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The fund manager hoping for a market correction

11 March 2024

Indian equities may be on the cusp of a pullback after a strong period of outperformance.

By Jean-Baptiste Andrieux,

Reporter, Trustnet

It is rare for managers to want their market to fall, but Kristy Fong, investment director at abrdn New India Investment Trust, is an exception to the rule.

While Indian equities have delivered very strong performance over the past year, valuations may now be overstretched. As a result, she warned that the market may be heading toward a correction. But more than this, she is actively hoping for it to happen.

She said: “We are concerned and wouldn't be surprised if there's a pullback in India. It might be sharper in the small- and mid-cap space, because that's where the rally has been stronger.

“I've been hoping for a correction for the past six months. Given where valuations are, a lot of the earnings growth and returns expectations are already in the price. It's hard to see what will drive a further rerating from here. If the market doesn't correct, it would make it very hard for us to invest at these multiples.”

Performance of indices over 1yr and 10yrs

Source: FE Analytics

This is also the view of Catherine Yeung, investment director of Fidelity Asian Values, an investment trust taking contrarian positions in undervalued businesses.

The trust’s mandate allows it to invest across the Asia-Pacific region and it is close to its lowest relative exposure to Indian equities (versus the index) since Nitin Bajaj stepped in as manager in 2015.

Yeung said: “There are many expectations that India will become the ‘giant of the region’ when it comes to GDP growth. This expectation is likely to see valuations remain relatively high as more investors take a position in India given its growing profile.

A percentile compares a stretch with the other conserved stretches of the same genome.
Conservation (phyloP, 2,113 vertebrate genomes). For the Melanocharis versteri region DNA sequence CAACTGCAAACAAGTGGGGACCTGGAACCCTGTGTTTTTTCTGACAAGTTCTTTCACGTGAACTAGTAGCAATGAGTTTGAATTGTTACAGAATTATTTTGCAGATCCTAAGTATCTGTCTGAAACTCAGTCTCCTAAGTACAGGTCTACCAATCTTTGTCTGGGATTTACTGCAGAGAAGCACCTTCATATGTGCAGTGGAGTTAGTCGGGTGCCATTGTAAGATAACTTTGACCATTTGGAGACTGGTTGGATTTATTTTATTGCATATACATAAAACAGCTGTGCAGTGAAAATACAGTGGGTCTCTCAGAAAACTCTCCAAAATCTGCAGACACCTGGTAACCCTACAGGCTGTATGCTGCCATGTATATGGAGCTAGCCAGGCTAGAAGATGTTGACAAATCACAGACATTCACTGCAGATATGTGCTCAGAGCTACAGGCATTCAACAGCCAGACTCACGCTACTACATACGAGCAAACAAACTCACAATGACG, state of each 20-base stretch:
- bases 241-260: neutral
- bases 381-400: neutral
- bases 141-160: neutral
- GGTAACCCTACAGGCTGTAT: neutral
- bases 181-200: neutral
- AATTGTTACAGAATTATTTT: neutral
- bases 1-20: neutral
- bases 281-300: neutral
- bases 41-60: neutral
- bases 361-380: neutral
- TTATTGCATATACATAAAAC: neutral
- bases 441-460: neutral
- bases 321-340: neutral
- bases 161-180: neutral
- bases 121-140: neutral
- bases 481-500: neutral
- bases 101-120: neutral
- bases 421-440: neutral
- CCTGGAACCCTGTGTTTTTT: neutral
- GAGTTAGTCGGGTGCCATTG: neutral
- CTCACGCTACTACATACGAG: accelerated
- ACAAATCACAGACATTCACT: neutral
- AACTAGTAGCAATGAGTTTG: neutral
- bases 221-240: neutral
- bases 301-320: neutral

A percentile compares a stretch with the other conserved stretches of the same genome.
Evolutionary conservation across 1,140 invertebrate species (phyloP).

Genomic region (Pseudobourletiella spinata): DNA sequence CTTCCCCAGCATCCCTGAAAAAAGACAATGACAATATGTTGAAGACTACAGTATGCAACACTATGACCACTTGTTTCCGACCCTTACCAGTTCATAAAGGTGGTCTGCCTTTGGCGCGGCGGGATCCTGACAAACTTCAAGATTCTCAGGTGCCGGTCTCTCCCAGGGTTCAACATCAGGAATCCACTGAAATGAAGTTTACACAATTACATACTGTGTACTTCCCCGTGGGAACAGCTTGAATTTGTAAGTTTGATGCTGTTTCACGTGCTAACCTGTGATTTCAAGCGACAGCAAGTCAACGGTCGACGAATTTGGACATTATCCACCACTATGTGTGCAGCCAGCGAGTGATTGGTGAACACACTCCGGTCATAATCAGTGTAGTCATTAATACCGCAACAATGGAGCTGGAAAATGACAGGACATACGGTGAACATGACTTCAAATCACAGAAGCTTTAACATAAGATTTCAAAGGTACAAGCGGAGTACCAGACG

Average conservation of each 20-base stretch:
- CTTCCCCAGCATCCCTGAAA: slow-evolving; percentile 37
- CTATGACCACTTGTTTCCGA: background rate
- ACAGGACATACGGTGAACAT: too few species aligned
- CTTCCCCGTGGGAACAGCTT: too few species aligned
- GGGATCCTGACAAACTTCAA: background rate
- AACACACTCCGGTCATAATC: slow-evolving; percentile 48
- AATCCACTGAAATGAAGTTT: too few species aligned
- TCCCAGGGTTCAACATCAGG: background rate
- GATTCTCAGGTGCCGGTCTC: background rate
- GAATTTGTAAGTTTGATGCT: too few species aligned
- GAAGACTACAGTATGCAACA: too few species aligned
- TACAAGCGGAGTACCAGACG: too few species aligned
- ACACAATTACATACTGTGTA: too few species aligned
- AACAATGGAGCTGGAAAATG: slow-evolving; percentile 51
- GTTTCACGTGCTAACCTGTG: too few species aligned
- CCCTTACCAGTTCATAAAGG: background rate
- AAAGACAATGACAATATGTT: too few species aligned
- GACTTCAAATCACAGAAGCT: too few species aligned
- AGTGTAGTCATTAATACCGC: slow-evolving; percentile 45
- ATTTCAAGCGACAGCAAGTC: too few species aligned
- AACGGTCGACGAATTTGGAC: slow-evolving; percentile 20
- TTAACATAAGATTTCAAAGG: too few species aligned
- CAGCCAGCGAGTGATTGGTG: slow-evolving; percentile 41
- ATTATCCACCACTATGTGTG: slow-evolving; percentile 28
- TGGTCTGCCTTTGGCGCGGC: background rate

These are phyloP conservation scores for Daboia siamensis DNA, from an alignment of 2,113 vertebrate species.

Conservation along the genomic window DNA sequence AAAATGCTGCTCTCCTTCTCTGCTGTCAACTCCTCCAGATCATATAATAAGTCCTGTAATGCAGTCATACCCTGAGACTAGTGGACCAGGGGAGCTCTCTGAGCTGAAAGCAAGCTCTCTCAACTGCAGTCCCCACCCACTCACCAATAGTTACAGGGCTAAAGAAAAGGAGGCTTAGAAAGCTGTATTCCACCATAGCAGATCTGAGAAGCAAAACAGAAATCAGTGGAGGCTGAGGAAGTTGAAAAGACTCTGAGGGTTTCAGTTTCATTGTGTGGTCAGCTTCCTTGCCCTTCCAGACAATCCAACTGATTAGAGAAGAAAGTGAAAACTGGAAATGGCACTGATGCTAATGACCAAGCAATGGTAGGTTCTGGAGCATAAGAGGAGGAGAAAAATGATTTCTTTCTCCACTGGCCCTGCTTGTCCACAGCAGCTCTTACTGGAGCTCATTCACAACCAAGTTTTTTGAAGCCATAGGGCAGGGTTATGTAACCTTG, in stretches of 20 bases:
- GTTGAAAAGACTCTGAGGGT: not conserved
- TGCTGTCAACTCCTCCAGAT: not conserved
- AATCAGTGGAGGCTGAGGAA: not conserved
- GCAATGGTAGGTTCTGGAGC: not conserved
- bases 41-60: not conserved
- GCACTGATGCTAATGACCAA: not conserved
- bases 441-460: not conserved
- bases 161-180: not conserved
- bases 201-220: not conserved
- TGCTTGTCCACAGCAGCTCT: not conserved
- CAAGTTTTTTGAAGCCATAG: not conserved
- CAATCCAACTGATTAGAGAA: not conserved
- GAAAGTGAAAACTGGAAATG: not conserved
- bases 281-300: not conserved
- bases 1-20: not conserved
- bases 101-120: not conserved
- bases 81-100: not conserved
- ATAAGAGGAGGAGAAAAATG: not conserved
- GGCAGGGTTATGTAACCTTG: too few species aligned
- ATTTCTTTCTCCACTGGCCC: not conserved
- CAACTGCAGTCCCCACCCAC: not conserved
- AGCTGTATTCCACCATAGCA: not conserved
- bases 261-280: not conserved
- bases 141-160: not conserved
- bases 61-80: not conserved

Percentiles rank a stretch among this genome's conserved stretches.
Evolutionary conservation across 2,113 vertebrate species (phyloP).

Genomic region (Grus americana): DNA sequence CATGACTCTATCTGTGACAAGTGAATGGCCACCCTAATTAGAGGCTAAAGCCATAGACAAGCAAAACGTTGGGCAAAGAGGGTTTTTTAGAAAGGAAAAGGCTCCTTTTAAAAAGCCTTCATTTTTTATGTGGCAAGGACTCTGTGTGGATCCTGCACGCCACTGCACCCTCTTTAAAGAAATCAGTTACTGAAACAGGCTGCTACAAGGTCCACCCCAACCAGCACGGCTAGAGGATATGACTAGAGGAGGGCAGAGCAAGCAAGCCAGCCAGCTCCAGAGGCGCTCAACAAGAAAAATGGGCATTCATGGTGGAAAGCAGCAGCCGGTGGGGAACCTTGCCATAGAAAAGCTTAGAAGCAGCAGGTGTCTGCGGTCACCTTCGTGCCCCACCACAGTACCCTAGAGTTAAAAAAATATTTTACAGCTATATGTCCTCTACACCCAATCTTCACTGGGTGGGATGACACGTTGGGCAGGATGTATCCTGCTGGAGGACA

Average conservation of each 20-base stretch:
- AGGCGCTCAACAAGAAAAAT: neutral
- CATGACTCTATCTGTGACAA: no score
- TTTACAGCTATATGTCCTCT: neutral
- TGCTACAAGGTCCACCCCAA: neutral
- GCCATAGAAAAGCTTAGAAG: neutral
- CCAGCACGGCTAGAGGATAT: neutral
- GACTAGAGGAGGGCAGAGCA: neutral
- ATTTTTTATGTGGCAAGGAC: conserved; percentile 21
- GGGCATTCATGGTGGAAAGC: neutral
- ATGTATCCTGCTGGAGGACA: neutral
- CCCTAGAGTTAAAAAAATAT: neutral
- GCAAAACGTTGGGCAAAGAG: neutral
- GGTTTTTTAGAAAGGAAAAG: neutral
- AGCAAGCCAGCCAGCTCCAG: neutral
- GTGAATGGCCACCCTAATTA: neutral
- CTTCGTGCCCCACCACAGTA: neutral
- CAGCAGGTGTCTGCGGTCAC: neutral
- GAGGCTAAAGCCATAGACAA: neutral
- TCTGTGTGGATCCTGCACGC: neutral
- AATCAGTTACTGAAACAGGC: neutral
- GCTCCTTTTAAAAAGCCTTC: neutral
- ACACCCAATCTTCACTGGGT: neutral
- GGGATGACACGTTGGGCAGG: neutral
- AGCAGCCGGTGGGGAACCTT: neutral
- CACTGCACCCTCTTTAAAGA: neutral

“We expect more volatility in India going forward but such pullback should be positive for the long-term health of the market.”

Fong agrees that a correction in India would be beneficial for the market. As the interest for India is growing among investors, she believes a cheaper market would be more enticing. 

However, Ayush Abhijeet, adviser to the Ashoka India Equity Investment Trust, finds India’s multiple to be broadly in line with its 10-year average and does not take a view on whether a correction is around the corner.  

He said: “Indian equity markets continue to be under-researched and hence inefficient. The most exciting part about the Indian markets is the potential to generate outsized alpha; thus, the opportunity cost of market timing is also very high.”

While Indian equities are trading on high multiples and may look overvalued to some, Chinese equities have collapsed dramatically in recent years and look cheaper than ever in comparison. Therefore, a risk is that investors may sell India to buy China.

Source: Bloomberg, 23 February 24

Fong said: “I wouldn't be surprised if foreign investors rotate back into China.  Valuations in China are very cheap and expectations very low, so it would take very little to surprise.”